The Importance of Being Massive Attack (mp3.com 28th September 2006)
MP3: So I understand that you suffered a few difficulties with the American customs department while you were coming into our fine country
Robert Del Naja : That was unfortunately Horace Andy's particular difficulties, being Jamaican, and we had some visa application forms which he filled out wrong, which basically set a whole chain of events in motion causing us to miss the first week, which was quite annoying. But, you know, one of those things.
They obviously had no idea who Horace Andy is.
I thought maybe you were unfortunately caught carrying liquids or wearing metal shoes or something like that?
Well, I had a metal shoe filled with liquid actually at the time, and I set light to it at the airport, and now I've got...no nothing like that. I couldn't even f****** take a little spray, aerosol sort of like to clean my cuff links and nice shiny buttons on my suit. But, you know, it's a little bit difficult these days wearing shiny objects and keeping them clean at airports.
Right, well apparently you can take over a plane with ranch dressing now.
Seriously, with a lamb mint sauce dressing?!
Yes! Well maybe they were not too excited by the name Massive Attack spray-painted on all your road cases?
That's it. It always causes a little bit of grief, doesn't it?
And the inflammable material logos everywhere might have sort of caused a little bit of concern too.
Right, yeah, well, pretty soon you'll just have to fly naked.
Exactly. I'll do it. I'll do it if the f****** air hostesses do it. That's my deal.
Then, yes, that would truly be the only way to fly!
So you're currently doing your first tour of North America in eight years--is that correct?
Yeah, it seems ridiculous, we were talking about that today, how long...I can't believe it was eight years since we was in San Francisco, sort of when we played last. It just seems absurd, because it does really, quite literally, feel like a couple of years ago. And, yeah, it's been way too long, and it's a shame we couldn't bring the 100th Window tour here, but it was just going to prove financially irresponsible to bring it, so we didn't.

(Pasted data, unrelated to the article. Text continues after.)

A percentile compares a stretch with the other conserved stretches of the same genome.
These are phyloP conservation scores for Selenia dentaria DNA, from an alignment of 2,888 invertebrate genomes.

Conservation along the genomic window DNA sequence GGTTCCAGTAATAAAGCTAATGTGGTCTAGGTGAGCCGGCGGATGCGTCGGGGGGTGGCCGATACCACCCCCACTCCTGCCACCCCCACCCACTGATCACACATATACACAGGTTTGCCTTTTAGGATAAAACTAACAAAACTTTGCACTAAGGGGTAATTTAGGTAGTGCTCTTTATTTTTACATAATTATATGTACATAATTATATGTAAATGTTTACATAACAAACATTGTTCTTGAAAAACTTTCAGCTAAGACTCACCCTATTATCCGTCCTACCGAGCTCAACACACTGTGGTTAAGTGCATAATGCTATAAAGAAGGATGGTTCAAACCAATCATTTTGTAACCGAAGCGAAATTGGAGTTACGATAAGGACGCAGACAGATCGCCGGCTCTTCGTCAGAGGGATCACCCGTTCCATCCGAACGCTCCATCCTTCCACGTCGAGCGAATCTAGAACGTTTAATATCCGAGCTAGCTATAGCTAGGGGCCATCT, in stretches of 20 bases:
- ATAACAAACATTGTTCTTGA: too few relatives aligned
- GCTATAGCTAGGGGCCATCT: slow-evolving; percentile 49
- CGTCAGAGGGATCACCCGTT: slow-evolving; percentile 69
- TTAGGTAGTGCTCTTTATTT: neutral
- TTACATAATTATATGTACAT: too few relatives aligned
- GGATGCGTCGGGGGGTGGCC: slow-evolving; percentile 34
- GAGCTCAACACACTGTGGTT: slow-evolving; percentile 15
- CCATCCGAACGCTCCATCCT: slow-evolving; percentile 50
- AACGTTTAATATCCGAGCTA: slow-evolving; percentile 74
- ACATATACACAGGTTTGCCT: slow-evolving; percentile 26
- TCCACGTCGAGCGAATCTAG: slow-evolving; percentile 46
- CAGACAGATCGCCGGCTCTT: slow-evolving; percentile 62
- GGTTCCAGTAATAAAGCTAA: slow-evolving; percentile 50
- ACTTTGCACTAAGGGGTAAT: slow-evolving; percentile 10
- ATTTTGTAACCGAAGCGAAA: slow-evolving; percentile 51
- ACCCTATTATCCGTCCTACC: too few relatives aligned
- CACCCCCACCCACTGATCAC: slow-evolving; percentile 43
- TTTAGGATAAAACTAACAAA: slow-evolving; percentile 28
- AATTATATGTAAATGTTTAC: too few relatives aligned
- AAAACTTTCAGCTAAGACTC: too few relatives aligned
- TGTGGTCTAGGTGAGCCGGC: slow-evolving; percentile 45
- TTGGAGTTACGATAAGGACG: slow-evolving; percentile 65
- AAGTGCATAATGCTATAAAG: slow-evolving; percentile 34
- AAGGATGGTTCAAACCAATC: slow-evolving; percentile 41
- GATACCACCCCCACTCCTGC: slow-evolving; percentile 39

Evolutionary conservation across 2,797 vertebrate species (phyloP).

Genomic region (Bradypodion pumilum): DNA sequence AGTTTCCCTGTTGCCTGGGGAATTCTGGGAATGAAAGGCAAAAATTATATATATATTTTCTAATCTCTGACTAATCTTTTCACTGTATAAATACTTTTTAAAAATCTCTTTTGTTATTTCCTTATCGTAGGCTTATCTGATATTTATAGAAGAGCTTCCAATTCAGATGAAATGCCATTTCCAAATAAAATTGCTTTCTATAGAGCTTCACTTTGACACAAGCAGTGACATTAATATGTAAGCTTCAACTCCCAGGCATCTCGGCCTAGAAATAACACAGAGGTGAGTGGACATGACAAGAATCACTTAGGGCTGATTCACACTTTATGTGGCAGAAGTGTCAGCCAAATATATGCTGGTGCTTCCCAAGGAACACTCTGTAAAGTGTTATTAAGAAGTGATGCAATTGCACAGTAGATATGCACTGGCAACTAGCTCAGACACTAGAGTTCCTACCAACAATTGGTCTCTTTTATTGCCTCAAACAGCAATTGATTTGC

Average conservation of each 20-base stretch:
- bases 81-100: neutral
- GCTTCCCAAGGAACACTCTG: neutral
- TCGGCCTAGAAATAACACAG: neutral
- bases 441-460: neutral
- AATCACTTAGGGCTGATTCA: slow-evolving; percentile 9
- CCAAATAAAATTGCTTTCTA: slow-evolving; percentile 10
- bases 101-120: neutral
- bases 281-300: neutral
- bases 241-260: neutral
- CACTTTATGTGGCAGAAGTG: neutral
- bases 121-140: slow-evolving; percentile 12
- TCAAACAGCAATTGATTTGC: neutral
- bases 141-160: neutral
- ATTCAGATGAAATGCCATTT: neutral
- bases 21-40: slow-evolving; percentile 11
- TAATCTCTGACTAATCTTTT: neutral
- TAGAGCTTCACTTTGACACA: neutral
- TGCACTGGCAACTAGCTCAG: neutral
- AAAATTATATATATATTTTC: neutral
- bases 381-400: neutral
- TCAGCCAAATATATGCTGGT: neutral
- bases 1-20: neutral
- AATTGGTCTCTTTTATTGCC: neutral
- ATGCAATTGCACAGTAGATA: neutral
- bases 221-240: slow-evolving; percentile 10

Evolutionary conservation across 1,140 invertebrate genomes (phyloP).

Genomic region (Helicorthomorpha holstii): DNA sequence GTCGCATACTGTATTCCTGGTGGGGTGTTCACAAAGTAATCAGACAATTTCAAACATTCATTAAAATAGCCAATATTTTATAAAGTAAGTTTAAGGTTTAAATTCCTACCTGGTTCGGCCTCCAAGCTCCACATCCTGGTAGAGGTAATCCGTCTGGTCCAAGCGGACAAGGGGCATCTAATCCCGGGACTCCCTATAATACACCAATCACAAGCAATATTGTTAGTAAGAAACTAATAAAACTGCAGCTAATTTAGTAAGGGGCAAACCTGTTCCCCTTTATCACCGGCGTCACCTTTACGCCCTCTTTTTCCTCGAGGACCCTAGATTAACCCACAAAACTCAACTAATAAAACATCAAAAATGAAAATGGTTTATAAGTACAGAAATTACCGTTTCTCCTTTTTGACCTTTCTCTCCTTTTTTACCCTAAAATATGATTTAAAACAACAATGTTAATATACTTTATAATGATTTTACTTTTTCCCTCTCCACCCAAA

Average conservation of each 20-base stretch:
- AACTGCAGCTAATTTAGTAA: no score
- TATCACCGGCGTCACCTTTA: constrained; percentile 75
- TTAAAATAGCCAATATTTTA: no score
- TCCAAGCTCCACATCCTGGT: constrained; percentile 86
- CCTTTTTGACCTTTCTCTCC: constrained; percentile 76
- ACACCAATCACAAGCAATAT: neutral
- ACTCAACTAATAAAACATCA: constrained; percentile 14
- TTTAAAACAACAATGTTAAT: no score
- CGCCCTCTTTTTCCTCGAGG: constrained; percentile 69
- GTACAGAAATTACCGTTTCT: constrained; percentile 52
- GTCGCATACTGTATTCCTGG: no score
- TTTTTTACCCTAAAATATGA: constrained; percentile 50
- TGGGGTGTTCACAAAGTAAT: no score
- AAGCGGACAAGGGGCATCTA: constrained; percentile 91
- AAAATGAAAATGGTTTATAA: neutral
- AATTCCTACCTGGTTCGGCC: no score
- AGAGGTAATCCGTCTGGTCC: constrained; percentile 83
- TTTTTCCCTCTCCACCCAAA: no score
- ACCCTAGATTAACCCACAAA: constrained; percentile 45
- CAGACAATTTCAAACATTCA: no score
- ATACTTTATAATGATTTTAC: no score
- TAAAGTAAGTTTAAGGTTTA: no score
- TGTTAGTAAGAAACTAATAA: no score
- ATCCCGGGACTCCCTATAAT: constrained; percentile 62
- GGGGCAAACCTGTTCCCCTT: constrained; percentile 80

What motivated you to come out and reconnect with your audience this time around?
Well, we were asked on a number of occasions last year to do, if we'd do Coachella, and every year we said we can't--just we're not ready, or we're not right, or we're not touring, or whatever, you know. And this year we had the tour planned, not to start until end of May. Coachella was April, but we thought, you know, just do it man, you know, we've sort of been asked a few times, if we say no again they might see it as a total dis and never ask us again. And, yeah, we kind of sort of moved our rehearsals back earlier and did Coachella and a couple of gigs in Seattle and Denver, and we enjoyed it and everyone seems to love it, so we kind of like, after that, said, look why don't we come back in September when we've finished the rest of the world or whatever, and so we did, you know. And it's been really interesting playing places we've never been to like Arizona and Texas and, you know, states we've never been to, because normally we're kind of quite coastal, you know what I mean? Right. And, yeah, it's been fun.
Have you noticed any difference touring in America this time around, post 9/11?
I mean to be totally honest, I haven't, you know what I mean, apart from the airports. And I've been to Manhattan a couple of times for recording stuff since 9/11. And so I've picked up sort of a bit of a vibe in Manhattan--do you know apart from the airports, no I haven't noticed it, noticed a discernible difference in people and the way they seem to be. You see more flags, you know, and stuff like that, but, but no I haven't, no.
I read that Elizabeth Fraser is actually in your touring band?
I can't imagine. I think I would just listen to her sing, rather than actually playing every night!
How did you tempt her on to the road?